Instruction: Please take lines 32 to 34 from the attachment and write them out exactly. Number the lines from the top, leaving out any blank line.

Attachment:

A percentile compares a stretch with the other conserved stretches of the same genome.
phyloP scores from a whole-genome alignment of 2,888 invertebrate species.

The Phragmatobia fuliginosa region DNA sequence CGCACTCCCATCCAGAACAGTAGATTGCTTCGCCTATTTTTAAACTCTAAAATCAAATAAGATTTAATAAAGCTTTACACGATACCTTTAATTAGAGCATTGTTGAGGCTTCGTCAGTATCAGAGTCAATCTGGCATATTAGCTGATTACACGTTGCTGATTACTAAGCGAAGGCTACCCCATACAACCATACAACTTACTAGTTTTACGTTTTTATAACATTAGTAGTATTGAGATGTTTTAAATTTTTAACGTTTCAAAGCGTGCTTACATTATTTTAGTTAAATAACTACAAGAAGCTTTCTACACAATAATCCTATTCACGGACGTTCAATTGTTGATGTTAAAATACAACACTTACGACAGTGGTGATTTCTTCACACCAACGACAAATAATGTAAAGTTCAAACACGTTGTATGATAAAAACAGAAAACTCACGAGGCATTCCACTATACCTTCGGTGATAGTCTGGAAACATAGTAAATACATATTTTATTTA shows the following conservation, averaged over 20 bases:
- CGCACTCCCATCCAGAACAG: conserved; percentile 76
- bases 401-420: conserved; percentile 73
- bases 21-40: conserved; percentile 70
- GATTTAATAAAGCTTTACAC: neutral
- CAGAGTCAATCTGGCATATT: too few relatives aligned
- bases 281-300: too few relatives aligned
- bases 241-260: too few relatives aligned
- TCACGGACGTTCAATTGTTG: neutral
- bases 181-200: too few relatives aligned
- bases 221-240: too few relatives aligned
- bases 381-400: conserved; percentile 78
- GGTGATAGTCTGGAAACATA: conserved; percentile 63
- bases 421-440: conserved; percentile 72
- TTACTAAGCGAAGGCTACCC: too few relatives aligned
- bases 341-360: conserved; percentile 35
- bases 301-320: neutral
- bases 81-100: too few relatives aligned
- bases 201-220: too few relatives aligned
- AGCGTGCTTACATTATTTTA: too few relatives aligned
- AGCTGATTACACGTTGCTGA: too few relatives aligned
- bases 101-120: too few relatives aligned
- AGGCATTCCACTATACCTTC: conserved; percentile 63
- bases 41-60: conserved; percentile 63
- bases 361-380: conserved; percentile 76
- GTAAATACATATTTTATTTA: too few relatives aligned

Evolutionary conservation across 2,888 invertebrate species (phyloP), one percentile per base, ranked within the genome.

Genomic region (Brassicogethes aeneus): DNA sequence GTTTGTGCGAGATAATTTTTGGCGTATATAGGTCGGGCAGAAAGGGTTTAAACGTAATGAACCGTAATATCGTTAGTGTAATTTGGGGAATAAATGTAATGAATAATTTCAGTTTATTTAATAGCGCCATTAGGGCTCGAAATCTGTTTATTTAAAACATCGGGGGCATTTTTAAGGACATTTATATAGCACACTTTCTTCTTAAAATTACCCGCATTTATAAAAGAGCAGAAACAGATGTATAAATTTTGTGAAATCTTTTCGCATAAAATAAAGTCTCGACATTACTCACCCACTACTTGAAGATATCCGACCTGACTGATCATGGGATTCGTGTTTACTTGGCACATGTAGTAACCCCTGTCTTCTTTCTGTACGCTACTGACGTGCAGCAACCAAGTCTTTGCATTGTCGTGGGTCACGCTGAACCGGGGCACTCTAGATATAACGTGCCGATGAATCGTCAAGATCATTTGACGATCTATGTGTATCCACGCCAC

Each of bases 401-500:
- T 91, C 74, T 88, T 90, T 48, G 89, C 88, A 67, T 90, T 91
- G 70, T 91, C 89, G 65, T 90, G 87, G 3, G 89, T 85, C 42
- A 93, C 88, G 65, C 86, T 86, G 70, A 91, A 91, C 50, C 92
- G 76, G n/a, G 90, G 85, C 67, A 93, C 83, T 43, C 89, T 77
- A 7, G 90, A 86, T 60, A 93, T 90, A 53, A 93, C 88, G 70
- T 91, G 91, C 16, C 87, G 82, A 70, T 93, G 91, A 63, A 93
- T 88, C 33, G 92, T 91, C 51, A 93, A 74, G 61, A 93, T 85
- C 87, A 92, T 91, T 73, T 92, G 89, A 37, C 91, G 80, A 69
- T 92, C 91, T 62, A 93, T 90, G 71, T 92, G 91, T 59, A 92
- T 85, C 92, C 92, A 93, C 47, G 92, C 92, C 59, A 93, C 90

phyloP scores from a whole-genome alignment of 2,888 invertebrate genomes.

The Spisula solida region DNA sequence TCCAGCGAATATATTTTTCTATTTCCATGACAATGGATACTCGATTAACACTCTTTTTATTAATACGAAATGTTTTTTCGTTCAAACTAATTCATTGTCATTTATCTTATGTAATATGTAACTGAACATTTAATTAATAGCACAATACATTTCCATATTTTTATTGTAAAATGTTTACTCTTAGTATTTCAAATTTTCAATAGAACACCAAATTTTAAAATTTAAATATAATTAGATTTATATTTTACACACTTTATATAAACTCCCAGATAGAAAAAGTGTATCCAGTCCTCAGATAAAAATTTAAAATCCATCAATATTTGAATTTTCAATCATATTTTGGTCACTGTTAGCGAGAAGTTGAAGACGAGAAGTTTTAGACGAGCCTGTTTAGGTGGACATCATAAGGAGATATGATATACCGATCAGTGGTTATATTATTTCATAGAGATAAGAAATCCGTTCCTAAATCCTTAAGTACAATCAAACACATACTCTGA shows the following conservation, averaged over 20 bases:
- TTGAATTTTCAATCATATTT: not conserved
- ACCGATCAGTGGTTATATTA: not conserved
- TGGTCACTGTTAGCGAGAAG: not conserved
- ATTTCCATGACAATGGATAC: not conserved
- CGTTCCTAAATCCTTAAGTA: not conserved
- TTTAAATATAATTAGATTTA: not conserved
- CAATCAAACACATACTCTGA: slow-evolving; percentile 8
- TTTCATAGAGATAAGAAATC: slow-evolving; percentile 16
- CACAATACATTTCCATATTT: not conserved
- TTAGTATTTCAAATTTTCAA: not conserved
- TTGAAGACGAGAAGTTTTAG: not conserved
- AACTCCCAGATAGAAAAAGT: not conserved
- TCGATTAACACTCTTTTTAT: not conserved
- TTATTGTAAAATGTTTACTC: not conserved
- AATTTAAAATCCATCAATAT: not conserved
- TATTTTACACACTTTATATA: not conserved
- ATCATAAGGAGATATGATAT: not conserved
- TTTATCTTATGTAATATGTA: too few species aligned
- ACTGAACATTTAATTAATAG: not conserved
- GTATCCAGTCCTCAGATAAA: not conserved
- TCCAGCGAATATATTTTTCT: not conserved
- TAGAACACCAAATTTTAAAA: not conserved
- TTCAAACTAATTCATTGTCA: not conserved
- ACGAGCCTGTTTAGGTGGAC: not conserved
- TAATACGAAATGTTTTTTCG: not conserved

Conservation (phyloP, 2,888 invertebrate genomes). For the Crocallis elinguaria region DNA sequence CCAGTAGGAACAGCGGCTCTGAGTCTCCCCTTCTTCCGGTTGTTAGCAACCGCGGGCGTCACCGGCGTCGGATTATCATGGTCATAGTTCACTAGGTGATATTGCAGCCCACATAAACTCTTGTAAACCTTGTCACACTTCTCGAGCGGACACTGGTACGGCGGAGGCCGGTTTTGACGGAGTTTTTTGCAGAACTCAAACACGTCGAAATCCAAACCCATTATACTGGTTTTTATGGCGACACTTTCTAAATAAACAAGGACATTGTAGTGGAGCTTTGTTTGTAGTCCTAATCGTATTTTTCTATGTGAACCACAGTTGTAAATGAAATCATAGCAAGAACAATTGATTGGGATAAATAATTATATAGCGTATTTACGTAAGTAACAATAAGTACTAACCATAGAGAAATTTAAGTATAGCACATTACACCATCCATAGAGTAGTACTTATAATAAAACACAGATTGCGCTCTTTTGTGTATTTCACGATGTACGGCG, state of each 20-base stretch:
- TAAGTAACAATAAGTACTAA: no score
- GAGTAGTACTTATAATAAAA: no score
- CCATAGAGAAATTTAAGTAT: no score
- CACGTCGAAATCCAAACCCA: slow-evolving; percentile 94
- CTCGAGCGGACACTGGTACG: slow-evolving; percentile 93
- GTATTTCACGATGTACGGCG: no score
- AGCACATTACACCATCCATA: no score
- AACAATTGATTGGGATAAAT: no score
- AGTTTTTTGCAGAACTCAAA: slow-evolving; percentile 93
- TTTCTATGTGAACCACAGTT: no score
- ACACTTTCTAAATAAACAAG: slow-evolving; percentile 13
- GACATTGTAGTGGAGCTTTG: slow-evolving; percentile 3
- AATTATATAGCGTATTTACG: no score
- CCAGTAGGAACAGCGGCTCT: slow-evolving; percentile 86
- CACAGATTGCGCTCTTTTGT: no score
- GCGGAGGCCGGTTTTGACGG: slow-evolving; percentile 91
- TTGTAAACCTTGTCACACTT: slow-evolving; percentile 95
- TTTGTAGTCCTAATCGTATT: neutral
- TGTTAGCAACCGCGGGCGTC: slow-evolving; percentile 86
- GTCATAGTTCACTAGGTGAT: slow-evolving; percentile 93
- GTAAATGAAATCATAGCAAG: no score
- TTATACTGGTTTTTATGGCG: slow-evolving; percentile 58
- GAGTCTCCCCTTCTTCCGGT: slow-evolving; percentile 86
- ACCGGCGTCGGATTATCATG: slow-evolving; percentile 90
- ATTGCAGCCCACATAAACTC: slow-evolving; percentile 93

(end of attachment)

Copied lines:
- T 91, C 74, T 88, T 90, T 48, G 89, C 88, A 67, T 90, T 91
- G 70, T 91, C 89, G 65, T 90, G 87, G 3, G 89, T 85, C 42
- A 93, C 88, G 65, C 86, T 86, G 70, A 91, A 91, C 50, C 92